Better Choices, Better Health® BCBH Participant Research

By Katy Plant & Corina Paraschiv

 

More than three decades ago, the original Better Choices, Better Health®(BCBH) research team identified the important skills to develop for those self-managing chronic conditions. While these skills are consistent, the motivation for achieving healthy living goals, however, may vary greatly from one individual to another. So to better understand these varied motivations we reached out to our participants; we love hearing how Better Choices, Better Health® equips them with the tools they need to accomplish their goals and this time using strong research methodologies, we dove further into the “why” they endeavor to improve in the first place.

 

This summer, our team set out to better understand what drives participants toward fulfilling their healthier living goals.  We brought on Corina Paraschiv, an expert in user centered design research,  to assist us in our efforts. We selected a grounded theory approach, an interview analysis technique known for removing bias from the data.  Through grounded theory, transcripts of 30 interviews we conducted were coded for recurrent themes.  These codes were used as part of frequency analysis and correlations identification, to better understand the participant profiles and their respective healthy living goals, obstacles, and motivators.

 

Beyond physical indicators such as pain, the most frequently discussed themes in relations to healthy living changes were emotional in nature.  These themes were seldom addressed by the solutions used to support health change, and thus represented obstacles in their attempts.

 

In the context of making healthy lifestyle changes:

 

  • One in two participants mentioned a desire for a sense of agency, or control of their life.
  • Two in three were struggling with feelings of helplessness.
  • Two in three felt judged.
  • Two in three felt misunderstood, either by society or their loved ones
  • Nearly two thirds experienced shame and guilt around their chronic illness.

 

The desire for support was apparent throughout the stories shared with our team.  One in two explicitly mentioned a desire for more support in their life as they work towards healthier living.  One in four wanted accountability to help them reach their goals. This was compounded by the fact that four in ten of those we interviewed were battling the aftermath of childhood averse events or trauma as they embarked on a journey for healthy living.  Yet, while there was a clear desire for social connections and support, 58% of those we interviewed actively battled a lack of support from their partner, family, and friends. When seeking the support of their physicians, one in five felt the doctor did not listen to their concerns, one in ten did not understand what their doctor was communicating, and one in five felt their doctor did not understand them.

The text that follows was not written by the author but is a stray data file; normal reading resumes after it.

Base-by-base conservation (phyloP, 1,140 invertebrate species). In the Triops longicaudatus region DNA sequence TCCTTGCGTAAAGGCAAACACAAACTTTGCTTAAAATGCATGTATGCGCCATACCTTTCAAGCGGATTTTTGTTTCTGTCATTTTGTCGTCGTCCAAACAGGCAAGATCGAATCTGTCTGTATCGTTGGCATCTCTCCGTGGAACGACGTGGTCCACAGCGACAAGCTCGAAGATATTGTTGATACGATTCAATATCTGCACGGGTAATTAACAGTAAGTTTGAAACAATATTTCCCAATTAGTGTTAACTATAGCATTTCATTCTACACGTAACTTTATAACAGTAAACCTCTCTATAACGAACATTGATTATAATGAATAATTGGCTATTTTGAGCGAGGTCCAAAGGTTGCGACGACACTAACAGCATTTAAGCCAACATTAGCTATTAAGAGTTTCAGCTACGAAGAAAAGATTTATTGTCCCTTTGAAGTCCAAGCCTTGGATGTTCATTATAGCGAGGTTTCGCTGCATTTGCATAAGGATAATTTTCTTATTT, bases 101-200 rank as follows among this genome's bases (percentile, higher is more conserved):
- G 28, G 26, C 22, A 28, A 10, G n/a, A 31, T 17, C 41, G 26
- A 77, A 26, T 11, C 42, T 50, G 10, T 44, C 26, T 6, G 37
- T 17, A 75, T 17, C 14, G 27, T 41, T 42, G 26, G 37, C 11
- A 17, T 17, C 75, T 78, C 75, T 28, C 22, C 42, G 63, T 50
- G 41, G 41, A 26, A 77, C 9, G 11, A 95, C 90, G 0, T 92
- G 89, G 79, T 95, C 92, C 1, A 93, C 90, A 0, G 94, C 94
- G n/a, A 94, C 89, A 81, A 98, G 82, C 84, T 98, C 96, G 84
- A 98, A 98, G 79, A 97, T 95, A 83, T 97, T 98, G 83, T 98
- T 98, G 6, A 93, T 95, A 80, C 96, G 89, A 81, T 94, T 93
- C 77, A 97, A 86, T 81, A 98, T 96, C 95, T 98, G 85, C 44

Further Research Around Pain Management

 

This Fall, we are taking a deeper dive into the motivations surrounding chronic pain, one of the most cited symptoms that our participants report. Our goal is to understand how we might better engage with (prospective) participants who are thinking about joining our program.  In order to do so, we have planned a series of interviews with individuals new to the program.  Through an interactive game, participants share with us the details of both successful and unsuccessful strategies, using a methodology in the field called jobs-to-be-done.

 

From our first round of interviews, we identified 38 key jobs related to pain management.  From these, three key jobs were selected for a deeper dive with participants.

 

During the interview, participants will be invited to partake in two games, allowing us to break down the stages involved in planning, executing, and modifying their strategies related to pain management.  Underlying these steps are desired outcomes, which we are then able to assess in relations to existing alternatives on the market.  Using a quantitative survey based on the identified desired outcomes, we will be able to evaluate which highly valued outcomes are currently not being addressed by existing solutions, allowing us to both promote and reinforce the program around these key needs.

 

This type of field work is truly meaningful as it helps us directly exchange with participants,  gathering insights and understanding from the experts on the topic: those who live with these conditions every day.  We look forward to sharing our discoveries with you.

 

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